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ECONOMYINDUSTRY

Vietnam inches up in the global competitiveness ranking

Updated at Wednesday, 27 Sep 2017, 18:30
The Hanoitimes - Vietnam gained five spots in the Global Competitiveness Report 2017-2018 by the World Economic Forum (WEF).
Vietnam improved by 5 notches in the global competitiveness ranking from 60th in 2016 to 55th out of 137 countries in 2017, according to the Global Competitiveness Report 2017-2018 released by the World Economic Forum (WEF) on Sep 27.
With a relatively modest increase in its overall score, Vietnam (55th) moves up five places to narrowly surpass the Philippines (56th). Vietnam’s competitiveness is significantly driven by its market size (31st). Although the withdrawal of the United States from the Trans-Pacific Partnership (TPP) earlier in 2017 eliminated significant trade opportunities, the country’s growth is nonetheless projected to remain robust from strong exports.
Specifically, the report showed that the Vietnam’ significant improvements are necessary across all pillars, notably among the basic requirement factors (75th) and higher education (84th), as firms perceive that the lack of an educated workforce constitute a significant hurdle for doing business. Vietnam could also boost its competitiveness by closing gaps in innovation and sophistication factors with countries at a similar stage of development, such as the Philippines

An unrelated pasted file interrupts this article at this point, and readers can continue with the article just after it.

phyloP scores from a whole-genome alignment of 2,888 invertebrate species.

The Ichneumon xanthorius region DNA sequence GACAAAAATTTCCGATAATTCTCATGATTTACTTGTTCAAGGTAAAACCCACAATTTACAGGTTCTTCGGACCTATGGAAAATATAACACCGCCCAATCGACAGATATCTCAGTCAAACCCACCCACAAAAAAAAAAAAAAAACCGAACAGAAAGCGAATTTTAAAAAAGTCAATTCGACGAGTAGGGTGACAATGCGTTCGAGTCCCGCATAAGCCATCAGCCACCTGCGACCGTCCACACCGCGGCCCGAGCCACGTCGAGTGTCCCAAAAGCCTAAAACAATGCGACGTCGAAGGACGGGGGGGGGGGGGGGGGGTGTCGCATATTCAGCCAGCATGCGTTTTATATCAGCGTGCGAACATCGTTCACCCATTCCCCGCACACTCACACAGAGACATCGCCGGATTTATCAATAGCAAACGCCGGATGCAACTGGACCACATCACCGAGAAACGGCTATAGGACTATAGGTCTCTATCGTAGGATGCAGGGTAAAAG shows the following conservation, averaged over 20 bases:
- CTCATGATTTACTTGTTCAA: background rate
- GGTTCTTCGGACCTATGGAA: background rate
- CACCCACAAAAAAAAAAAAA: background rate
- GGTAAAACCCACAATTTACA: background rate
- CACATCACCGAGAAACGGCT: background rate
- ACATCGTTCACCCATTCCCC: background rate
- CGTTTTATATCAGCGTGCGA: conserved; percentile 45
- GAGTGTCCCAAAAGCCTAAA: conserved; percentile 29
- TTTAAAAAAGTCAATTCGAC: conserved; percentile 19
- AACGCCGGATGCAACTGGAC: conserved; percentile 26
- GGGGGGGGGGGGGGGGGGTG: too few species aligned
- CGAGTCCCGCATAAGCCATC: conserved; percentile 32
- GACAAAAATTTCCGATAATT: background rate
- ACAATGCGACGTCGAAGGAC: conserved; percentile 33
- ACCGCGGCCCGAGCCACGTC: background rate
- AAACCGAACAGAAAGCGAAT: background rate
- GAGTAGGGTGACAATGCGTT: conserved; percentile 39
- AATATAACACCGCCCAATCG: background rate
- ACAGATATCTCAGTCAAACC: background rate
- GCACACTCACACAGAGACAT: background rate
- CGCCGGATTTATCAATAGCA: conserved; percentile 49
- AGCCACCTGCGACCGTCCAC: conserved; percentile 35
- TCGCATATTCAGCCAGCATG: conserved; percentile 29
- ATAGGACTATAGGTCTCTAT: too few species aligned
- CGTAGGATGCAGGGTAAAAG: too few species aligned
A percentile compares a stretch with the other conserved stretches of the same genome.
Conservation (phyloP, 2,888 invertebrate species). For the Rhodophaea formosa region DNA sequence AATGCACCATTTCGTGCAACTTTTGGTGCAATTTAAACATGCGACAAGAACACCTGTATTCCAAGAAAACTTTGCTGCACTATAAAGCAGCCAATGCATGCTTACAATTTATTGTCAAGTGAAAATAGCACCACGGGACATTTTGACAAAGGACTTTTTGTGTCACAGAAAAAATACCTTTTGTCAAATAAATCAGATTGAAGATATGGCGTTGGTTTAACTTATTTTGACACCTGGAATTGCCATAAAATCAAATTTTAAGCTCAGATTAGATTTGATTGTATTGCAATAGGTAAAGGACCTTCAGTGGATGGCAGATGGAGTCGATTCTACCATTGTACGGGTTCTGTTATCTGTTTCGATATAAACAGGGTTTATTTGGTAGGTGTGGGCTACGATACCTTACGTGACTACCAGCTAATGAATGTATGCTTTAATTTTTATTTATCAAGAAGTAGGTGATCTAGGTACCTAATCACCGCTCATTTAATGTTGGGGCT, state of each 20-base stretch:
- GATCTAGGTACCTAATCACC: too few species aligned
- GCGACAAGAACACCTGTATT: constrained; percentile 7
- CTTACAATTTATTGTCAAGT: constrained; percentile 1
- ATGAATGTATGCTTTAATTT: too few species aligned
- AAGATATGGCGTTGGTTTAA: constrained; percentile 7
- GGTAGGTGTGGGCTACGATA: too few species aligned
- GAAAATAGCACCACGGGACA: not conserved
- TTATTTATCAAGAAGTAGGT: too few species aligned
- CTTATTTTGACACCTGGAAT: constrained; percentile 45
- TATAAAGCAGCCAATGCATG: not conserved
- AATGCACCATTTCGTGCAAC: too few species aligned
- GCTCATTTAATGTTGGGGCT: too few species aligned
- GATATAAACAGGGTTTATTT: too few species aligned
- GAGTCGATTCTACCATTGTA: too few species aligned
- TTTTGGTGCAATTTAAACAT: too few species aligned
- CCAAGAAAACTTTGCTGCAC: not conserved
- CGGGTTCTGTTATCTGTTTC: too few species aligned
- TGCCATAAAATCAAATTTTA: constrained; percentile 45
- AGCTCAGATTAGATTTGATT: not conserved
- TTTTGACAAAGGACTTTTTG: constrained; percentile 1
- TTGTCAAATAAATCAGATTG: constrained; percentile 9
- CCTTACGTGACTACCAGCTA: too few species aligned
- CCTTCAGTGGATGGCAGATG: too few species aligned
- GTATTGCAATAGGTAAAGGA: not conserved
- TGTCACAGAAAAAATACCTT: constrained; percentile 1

In the region, Indonesia, Vietnam, and Brunei Darussalam made the largest strides in terms of rankings, with Indonesia going up 5 notches, Vietnam with a 5-notch gain, and Brunei with the most significant improvement in the region, jumping 12 spots from its rank the previous year.
But the report said that the Vietnam, along with Philippines, Cambodia, Lao PDR, and Mongolia, could all make large gains in competitiveness at a relatively lower cost by improving their performance on infrastructure, health, and education.
The Report, an annual assessment of the factors driving productivity and prosperity in 137 countries, offers insight into how priorities may be shifting for nations in earlier stages of development. This year, it covers 137 economies based on data availability. Altogether, the combined output of the economies covered in the GCI accounts for 98% of world GDP.
 
Tu Anh
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